Understanding the importance of presuppositions helps to distinguish things that differ. That is why, on the one hand, Kuyper can be open to the concept of evolution, and even say nice things about the genius of Darwin, while at the same time be implacably opposed to and devastatingly critical of the naturalistic evolution Darwin advocates.
The Kuyper Translation Society and the Acton Institute have done the Christian and Reformed world a great service by making available, in new and fresh translations, Kuyper’s works on common grace. If you are interested in learning more, this brief introductory work is a wonderful place to begin in anticipation of additional volumes to follow.
 John William Draper, History of the Conflict between Religion and Science (1874; repr., New York: D. Appleton, 1897), vi.
 Andrew Dickson White, A History of the Warfare of Science with Theology in Christendom (New York: D. Appleton, 1896; repr., New York: Dover Publications, 1960), 1:130.
 David C. Lindberg and Ronald L. Numbers, “Beyond War and Peace: A Reappraisal of the Encounter between Christianity and Science,” Perspectives on Science and the Christian Faith 39 (September 1987): 141.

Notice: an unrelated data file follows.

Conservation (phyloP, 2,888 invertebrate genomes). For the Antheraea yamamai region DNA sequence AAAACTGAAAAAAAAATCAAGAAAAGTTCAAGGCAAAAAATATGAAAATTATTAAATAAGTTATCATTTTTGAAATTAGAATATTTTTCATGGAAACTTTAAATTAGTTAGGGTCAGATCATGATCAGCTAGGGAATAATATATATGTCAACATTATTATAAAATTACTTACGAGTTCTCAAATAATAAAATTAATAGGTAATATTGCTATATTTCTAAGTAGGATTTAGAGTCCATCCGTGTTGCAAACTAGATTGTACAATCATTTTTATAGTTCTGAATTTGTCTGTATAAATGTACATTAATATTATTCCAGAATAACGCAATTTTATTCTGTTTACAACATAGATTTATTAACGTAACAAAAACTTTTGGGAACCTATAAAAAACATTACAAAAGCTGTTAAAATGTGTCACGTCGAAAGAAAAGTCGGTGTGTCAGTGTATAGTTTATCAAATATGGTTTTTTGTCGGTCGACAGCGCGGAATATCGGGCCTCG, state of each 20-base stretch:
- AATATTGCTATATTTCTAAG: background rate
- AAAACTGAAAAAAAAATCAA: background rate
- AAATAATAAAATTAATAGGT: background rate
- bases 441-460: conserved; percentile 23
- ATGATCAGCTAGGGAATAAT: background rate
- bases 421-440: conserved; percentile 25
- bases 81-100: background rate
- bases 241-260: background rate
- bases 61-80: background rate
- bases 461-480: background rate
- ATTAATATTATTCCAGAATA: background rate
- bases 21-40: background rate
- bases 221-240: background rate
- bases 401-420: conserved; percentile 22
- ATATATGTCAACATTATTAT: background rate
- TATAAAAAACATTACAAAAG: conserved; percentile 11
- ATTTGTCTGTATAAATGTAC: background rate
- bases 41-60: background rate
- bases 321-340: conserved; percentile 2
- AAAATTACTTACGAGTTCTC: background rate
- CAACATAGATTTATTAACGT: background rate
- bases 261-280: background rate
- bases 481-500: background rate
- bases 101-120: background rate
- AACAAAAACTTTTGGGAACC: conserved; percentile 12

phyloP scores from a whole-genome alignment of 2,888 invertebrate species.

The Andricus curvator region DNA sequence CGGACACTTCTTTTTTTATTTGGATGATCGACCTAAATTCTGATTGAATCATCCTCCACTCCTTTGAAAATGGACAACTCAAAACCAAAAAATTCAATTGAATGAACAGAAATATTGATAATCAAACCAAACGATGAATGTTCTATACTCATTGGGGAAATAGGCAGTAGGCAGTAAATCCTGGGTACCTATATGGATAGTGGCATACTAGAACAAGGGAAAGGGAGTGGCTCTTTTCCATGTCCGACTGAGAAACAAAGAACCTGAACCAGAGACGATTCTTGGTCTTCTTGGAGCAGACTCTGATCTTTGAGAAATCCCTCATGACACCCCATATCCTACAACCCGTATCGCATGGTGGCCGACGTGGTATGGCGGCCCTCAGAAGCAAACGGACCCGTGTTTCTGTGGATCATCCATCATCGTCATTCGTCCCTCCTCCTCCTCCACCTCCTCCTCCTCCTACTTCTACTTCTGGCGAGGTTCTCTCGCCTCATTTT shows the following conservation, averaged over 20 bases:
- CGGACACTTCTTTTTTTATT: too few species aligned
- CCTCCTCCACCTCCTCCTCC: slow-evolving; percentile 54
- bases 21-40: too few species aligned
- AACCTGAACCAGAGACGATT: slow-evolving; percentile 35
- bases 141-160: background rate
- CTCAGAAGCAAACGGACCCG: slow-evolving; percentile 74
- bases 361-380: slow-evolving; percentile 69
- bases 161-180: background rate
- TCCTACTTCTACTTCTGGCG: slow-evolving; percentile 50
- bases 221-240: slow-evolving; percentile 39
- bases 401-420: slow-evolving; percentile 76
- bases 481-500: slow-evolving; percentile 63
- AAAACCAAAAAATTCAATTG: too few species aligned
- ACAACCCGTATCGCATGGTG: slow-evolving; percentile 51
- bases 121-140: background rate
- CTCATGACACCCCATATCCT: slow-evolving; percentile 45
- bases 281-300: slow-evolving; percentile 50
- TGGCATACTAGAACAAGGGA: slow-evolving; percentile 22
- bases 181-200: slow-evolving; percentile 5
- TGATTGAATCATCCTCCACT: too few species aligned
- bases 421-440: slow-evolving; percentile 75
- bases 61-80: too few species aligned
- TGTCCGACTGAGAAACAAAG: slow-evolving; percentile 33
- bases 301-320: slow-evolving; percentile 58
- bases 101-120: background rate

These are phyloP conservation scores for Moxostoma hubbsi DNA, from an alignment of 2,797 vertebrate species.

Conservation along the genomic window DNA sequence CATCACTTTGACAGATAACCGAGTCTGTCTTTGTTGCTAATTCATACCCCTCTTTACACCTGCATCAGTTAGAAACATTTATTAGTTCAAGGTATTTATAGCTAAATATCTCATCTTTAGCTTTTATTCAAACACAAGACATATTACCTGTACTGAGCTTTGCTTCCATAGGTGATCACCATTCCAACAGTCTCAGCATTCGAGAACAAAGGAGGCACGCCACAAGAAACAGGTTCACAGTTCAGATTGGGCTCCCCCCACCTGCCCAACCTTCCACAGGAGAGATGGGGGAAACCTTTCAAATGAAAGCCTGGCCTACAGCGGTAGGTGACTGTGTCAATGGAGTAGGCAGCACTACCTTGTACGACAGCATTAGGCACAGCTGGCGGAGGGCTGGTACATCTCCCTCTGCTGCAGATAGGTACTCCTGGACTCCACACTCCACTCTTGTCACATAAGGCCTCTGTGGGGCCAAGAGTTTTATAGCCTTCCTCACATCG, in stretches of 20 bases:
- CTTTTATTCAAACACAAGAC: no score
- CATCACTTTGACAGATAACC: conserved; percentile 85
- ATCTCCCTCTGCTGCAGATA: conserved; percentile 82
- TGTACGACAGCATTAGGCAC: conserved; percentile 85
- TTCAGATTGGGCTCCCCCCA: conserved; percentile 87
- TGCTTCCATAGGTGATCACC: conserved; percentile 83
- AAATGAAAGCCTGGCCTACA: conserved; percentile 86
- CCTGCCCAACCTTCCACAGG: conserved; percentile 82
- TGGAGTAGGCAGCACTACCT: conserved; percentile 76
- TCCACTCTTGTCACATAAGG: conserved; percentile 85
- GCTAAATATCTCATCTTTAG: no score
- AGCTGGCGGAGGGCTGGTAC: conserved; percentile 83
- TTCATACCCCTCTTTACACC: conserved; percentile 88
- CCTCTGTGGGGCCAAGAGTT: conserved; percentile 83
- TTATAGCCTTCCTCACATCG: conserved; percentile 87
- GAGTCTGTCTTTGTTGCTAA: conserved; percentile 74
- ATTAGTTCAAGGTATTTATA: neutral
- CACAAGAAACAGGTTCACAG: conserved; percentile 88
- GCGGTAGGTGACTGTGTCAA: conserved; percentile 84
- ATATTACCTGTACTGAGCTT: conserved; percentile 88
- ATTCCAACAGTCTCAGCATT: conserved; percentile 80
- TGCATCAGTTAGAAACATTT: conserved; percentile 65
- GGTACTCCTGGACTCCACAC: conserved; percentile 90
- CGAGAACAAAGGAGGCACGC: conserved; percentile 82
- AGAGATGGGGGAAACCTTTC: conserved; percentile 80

James R. Moore, The Post-Darwinist Controversies: A Study of the Protestant Struggle to Come to Terms with Darwin in Great Britain and America, 1870–1900 (Cambridge: Cambridge University Press, 1979), 48.
 For example, James D. Bratt, ed. Abraham Kuyper: A Centennial Reader (Grand Rapids: Eerdmans, 1998); James D. Bratt, Abraham Kuyper: Modern Calvinist, Christian Democrat (Grand Rapids: Eerdmans, 2013); Jan De Bruijn, Abraham Kuyper: A Pictorial Biography, trans. Dagmare Houniet (Grand Rapids: Eerdmans, 2014); James E. McGoldrick, Abraham Kuyper: God’s Renaissance Man (Darlington, England and Carlisle PA: Evangelical Press, 2000); Richard Mouw, Abraham Kuyper: A Short and Personal Introduction (Grand Rapids: Eerdmans, 2011); Albert Wolters, Creation Regained: Biblical Basics for a Reformational Worldview, 2nd ed. (Grand Rapids: Eerdmans, 2005).